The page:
In the first, allow me to thank each and every one of you who has participated in the #MathArtChallenge in the last few months. This is my “last” post. Meaning, I don’t promise to make more Math Art Challenges, but there’s always the chance that something will come up…
All of the #MathArtChallenge-s will continue to be up on this blog, and I really hope that you’ll make use of them in your classes or in your fun time or however brings you joy.
The Challenge: Today, you get Balloon Polyhedra. There’s actually severalpapers written about this, so go check them out.
Materials needed: Twisting balloons, pump, patience Math conceptsyou could explore with this challenge: angles, arithmetics, counting, geometry, graph theory, polygons, polyhedra, symmetry, vertices/intersections
The Challenge: Learn a bit about the code discussed below, and then have yourself or students create some or all of the quilt blocks discussed.
Materials needed: Certainly you can make these as actual quilt pieces. You can also just use a square piece of paper and work on construction within that using paper and pencil. Math conceptsyou could explore with this challenge: angles, arithmetic, geometry, philosophy on math, polygons, symmetry, tessellations.
The Challenge: Using a vertex description, build yourself one, two… up to all 13 of the Archimedean solids.
Materials needed: Card stock and tape (painter’s tape is great, or masking. Other stuff will work, but I’ve had more success with the paper-y tapes.) OR Magnatiles, but those can get pretty pricey. Math Concepts: structure, polyhedra, angles, 3D structure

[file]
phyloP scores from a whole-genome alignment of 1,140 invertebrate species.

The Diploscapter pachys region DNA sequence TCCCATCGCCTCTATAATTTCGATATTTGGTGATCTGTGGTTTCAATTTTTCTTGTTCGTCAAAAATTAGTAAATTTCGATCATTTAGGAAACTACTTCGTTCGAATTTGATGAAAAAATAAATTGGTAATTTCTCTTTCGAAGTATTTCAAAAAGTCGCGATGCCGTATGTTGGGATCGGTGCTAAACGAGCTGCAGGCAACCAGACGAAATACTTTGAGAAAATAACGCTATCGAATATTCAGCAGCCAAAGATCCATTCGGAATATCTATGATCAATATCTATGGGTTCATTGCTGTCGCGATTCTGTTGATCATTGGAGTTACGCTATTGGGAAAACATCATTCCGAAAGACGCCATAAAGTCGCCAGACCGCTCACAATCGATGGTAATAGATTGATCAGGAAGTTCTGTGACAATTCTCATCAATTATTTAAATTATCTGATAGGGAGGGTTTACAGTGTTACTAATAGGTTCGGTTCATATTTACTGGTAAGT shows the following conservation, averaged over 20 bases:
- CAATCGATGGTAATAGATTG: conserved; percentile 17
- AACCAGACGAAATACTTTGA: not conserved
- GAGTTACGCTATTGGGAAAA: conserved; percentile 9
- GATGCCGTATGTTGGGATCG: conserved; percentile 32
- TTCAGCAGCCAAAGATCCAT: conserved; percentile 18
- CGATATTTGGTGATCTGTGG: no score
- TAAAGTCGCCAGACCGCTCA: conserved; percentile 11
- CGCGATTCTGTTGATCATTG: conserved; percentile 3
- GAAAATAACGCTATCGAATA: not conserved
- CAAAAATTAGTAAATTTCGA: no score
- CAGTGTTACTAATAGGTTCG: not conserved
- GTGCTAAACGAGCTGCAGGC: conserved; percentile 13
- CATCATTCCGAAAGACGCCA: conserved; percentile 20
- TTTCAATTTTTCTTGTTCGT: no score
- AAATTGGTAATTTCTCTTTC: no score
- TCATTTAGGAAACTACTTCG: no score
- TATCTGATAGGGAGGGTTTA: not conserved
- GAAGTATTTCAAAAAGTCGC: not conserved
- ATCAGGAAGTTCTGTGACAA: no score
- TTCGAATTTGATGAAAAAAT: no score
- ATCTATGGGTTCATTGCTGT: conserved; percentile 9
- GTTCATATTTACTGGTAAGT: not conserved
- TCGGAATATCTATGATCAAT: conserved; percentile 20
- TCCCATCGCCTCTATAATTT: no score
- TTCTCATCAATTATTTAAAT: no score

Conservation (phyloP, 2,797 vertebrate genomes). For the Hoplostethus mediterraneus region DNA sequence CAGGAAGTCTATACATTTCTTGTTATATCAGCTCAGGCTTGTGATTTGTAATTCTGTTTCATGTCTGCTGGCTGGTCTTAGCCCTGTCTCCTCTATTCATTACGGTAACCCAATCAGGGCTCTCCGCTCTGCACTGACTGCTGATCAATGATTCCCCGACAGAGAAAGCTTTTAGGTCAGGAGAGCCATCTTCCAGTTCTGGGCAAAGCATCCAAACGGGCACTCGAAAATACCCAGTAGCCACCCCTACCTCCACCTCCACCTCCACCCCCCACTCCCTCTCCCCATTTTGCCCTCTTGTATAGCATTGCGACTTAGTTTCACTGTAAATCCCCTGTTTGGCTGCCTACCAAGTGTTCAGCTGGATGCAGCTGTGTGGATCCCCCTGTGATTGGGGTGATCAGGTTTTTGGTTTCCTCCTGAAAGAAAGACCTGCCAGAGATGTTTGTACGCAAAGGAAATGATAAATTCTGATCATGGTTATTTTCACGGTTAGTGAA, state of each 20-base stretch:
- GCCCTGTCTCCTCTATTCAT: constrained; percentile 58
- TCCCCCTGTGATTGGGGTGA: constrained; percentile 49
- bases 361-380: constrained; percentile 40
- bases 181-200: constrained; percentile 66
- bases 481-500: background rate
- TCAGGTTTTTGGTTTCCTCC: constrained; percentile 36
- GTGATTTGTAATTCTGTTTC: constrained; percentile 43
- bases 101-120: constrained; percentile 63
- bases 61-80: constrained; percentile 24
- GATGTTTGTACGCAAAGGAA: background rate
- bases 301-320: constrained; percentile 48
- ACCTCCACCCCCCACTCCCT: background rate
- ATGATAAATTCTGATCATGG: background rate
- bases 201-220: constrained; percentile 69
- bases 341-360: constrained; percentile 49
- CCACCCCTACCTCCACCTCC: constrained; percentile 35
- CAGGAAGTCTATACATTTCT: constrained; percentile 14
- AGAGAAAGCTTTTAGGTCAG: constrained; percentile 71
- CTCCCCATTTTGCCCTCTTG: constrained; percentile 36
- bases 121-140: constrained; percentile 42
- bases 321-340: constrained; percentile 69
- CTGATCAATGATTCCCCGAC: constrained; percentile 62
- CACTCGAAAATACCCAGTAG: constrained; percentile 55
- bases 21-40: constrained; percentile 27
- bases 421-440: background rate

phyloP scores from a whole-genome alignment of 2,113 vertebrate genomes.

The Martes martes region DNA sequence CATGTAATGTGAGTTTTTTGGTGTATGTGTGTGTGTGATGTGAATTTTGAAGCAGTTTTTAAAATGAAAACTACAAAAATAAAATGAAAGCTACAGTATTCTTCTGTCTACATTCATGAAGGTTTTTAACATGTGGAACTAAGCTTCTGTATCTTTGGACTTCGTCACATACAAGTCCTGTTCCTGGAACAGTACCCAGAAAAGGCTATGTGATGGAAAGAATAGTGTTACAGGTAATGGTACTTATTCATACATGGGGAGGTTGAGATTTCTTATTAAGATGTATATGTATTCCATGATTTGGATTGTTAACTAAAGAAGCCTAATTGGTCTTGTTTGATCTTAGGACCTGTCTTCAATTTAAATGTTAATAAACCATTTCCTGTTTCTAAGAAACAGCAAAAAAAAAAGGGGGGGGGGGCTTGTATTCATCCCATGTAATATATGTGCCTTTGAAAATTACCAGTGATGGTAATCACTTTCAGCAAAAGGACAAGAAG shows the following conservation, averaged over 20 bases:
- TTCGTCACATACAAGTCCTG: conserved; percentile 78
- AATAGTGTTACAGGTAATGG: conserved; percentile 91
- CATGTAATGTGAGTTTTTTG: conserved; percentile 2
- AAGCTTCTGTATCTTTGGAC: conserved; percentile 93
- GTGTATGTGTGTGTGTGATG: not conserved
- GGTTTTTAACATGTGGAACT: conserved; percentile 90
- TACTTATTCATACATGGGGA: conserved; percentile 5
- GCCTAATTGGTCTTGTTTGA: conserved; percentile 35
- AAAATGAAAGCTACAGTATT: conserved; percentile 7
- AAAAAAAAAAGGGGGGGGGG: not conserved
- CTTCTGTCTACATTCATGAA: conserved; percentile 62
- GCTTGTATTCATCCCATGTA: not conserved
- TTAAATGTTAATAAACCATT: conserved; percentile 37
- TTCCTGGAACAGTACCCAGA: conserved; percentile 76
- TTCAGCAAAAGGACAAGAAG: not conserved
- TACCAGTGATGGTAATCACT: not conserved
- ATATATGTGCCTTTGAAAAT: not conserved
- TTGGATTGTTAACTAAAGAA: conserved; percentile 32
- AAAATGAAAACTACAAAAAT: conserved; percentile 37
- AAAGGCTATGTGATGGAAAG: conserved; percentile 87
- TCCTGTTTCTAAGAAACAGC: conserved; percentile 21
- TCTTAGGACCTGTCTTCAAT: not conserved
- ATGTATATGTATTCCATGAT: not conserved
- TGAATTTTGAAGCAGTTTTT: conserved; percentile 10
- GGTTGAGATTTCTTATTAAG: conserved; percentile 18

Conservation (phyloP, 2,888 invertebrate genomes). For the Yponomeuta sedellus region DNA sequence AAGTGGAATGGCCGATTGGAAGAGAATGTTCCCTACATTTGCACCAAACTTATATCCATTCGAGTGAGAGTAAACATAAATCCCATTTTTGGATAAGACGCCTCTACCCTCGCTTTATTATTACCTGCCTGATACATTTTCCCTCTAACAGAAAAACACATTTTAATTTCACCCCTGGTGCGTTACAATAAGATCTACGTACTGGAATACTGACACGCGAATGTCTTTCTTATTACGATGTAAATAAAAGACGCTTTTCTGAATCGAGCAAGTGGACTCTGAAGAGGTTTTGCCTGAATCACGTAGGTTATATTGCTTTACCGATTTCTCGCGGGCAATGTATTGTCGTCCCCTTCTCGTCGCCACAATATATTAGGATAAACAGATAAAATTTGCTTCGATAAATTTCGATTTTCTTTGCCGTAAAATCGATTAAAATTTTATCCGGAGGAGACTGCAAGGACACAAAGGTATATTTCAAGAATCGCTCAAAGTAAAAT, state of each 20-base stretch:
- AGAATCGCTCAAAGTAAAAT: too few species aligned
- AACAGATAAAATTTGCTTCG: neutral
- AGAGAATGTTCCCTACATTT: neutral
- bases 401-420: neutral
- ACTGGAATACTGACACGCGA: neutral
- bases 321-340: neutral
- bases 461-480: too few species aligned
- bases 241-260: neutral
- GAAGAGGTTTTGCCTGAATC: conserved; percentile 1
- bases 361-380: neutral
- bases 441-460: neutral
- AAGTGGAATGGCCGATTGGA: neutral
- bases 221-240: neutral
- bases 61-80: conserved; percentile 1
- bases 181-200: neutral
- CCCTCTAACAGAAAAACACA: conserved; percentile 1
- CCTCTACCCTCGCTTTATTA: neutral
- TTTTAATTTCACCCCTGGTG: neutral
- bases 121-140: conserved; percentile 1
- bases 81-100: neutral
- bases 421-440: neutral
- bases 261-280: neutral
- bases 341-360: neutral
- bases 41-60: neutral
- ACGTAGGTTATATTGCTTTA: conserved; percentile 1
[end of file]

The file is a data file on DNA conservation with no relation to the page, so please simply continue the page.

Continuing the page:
The Challenge: Find some materials that will allow you to create one of those beautiful 3D 3-letter (or shape? Follow your heart) cut-outs. I used a potato.
Materials Needed: Something you can cut up. Potatoes, crafting foam, apples… food, I think would work well here. Math conceptsyou could explore with this challenge: angles, geometry, perspective, polyhedra, symmetry
The Challenge: Create a self-repeating pattern – a fractal. You may choose your own design, or perhaps you recreate some of the ones from Ron Eglash’s survey studying the fractal formation of African villages. I did both of these looking at the applet at his website.
Materials Needed: paper and pencil, likely, but you can probably get more creative than that, too! Maybe using sculptural materials? Math conceptsyou could explore with this challenge: angles, fractals
The Challenge: Create this design, and then once you have the basic underlying grid, play around with the possible interpretations of how to color and “finalize” it.
Materials Needed: compass, straight edge, colors; could use graphing software. Math conceptsyou could explore with this challenge: angles, circles, geometric construction, geometry, Islamic geometry, lines, symmetry, tessellations